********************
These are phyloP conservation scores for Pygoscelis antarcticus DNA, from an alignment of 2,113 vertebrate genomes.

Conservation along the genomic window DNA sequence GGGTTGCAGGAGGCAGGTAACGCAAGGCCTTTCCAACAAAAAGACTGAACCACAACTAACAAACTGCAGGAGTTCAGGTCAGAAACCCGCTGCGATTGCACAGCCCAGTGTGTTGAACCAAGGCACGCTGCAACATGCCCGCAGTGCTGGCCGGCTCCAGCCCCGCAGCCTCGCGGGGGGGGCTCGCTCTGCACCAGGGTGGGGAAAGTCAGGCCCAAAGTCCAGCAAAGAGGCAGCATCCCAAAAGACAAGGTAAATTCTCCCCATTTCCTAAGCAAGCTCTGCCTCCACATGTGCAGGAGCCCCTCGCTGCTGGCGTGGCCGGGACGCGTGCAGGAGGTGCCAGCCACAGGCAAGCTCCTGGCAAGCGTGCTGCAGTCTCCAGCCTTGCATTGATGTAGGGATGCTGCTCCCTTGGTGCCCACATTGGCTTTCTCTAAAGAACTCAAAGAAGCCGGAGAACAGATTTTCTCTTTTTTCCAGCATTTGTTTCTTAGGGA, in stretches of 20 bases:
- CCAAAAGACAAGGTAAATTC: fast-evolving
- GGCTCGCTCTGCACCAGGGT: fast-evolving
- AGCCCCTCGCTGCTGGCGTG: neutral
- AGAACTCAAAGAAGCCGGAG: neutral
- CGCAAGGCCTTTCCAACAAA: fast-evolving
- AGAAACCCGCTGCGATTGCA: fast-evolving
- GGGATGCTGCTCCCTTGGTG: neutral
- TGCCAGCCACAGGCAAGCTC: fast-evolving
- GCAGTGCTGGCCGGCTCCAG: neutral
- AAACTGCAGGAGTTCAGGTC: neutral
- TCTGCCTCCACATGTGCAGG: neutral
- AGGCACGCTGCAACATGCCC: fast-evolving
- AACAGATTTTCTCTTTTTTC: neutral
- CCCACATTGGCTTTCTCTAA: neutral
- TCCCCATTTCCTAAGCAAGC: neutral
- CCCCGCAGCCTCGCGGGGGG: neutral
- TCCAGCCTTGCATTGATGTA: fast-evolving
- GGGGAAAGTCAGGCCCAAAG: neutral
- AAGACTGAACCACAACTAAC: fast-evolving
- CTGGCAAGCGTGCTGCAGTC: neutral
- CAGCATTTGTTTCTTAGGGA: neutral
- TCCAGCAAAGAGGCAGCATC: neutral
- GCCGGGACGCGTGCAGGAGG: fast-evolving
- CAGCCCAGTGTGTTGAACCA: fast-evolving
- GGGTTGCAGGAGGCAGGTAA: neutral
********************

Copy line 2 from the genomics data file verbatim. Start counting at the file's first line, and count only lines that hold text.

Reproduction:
Conservation along the genomic window DNA sequence GGGTTGCAGGAGGCAGGTAACGCAAGGCCTTTCCAACAAAAAGACTGAACCACAACTAACAAACTGCAGGAGTTCAGGTCAGAAACCCGCTGCGATTGCACAGCCCAGTGTGTTGAACCAAGGCACGCTGCAACATGCCCGCAGTGCTGGCCGGCTCCAGCCCCGCAGCCTCGCGGGGGGGGCTCGCTCTGCACCAGGGTGGGGAAAGTCAGGCCCAAAGTCCAGCAAAGAGGCAGCATCCCAAAAGACAAGGTAAATTCTCCCCATTTCCTAAGCAAGCTCTGCCTCCACATGTGCAGGAGCCCCTCGCTGCTGGCGTGGCCGGGACGCGTGCAGGAGGTGCCAGCCACAGGCAAGCTCCTGGCAAGCGTGCTGCAGTCTCCAGCCTTGCATTGATGTAGGGATGCTGCTCCCTTGGTGCCCACATTGGCTTTCTCTAAAGAACTCAAAGAAGCCGGAGAACAGATTTTCTCTTTTTTCCAGCATTTGTTTCTTAGGGA, in stretches of 20 bases: